|Disputed islands in overlapping air defense zones.|
Overshadowed by the Iran nuclear agreement news, China on Saturday announced an Air Defense Identification Zone (ADIZ) that overlaps Japan's own ADIZ and includes islands controlled by Japan but claimed by China. The islands, known as Senkaku in Japan and Daioyu in China, are uninhabited, but surrounded by rich fishing grounds and potential energy deposits.
In the Chinese statement, which appeared on a defense ministry website, Beijing said the new rules were effective immediately.
The United States was quick to react. The White House, State Department and Pentagon all issued statements late Saturday, hours after Beijing threatened to take "defensive emergency measures" against aircraft entering its newly-proclaimed ADIZ. The Chinese edict called on all aircraft to identify themselves before entering the zone, and to obey all orders from Beijing.
The press statement by Secretary of State John Kerry appears below.
The United States is deeply concerned about China's announcement that they've established an "East China Sea Air Defense Identification Zone." This unilateral action constitutes an attempt to change the status quo in the East China Sea. Escalatory action will only increase tensions in the region and create risks of an incident.
Freedom of overflight and other internationally lawful uses of sea and airspace are essential to prosperity, stability, and security in the Pacific. We don't support efforts by any State to apply its ADIZ procedures to foreign aircraft not intending to enter its national airspace. The United States does not apply its ADIZ procedures to foreign aircraft not intending to enter U.S. national airspace. We urge China not to implement its threat to take action against aircraft that do not identify themselves or obey orders from Beijing.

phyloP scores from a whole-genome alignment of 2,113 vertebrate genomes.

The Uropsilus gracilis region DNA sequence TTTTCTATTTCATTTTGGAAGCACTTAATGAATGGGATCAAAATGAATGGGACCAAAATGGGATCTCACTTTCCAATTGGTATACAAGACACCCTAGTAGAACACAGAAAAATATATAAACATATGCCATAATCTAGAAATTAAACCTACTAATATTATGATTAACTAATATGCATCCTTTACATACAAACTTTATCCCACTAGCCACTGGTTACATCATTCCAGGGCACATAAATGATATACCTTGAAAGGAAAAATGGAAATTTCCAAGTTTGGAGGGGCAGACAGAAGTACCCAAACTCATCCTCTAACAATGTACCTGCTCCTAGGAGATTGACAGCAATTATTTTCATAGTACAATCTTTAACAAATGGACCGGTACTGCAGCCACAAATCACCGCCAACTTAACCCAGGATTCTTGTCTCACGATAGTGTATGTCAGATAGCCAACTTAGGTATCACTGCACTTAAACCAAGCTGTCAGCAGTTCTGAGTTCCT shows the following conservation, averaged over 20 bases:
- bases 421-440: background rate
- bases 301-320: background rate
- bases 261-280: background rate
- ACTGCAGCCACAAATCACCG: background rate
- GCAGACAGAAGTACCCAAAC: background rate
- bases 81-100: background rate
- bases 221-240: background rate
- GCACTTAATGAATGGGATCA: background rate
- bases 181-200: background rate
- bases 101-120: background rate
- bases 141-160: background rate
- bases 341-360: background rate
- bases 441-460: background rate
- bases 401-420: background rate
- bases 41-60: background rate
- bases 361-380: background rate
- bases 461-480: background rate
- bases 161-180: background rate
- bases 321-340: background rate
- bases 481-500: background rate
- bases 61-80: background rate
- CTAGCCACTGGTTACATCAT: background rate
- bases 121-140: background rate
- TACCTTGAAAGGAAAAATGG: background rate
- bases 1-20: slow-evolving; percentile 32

We have urged China to exercise caution and restraint, and we are consulting with Japan and other affected parties, throughout the region. We remain steadfastly committed to our allies and partners, and hope to see a more collaborative and less confrontational future in the Pacific.
The White House called the threat an escalatory development." U.S. defense secretary Chuck Hagel called the move "a destabilizing attempt to alter the status quo" in the East China Sea.
Hagel added that U.S. has no plans to change how it conducts military operations in the region.
China reacted sharply to the U.S. statements, warning Washington to stay out of the air zone/islands dispute.
Earlier Saturday, Japan lodged a strong protest with Beijing that called establishment of the ADIZ "totally unacceptable."
China immediately rejected Japan's protest.
China's announcement followed months of escalating tensions. Japan scrambled fighter jets earlier this month over the East China Sea after it spotted an unmanned aircraft flying toward Japan.
Military experts question China's ability to enforce an ADIZ; and neither China nor Japan seem inclined to provoke an incident.
But accidents could happen--"unpredictable events," as Japan put it--and the results could be catastrophic.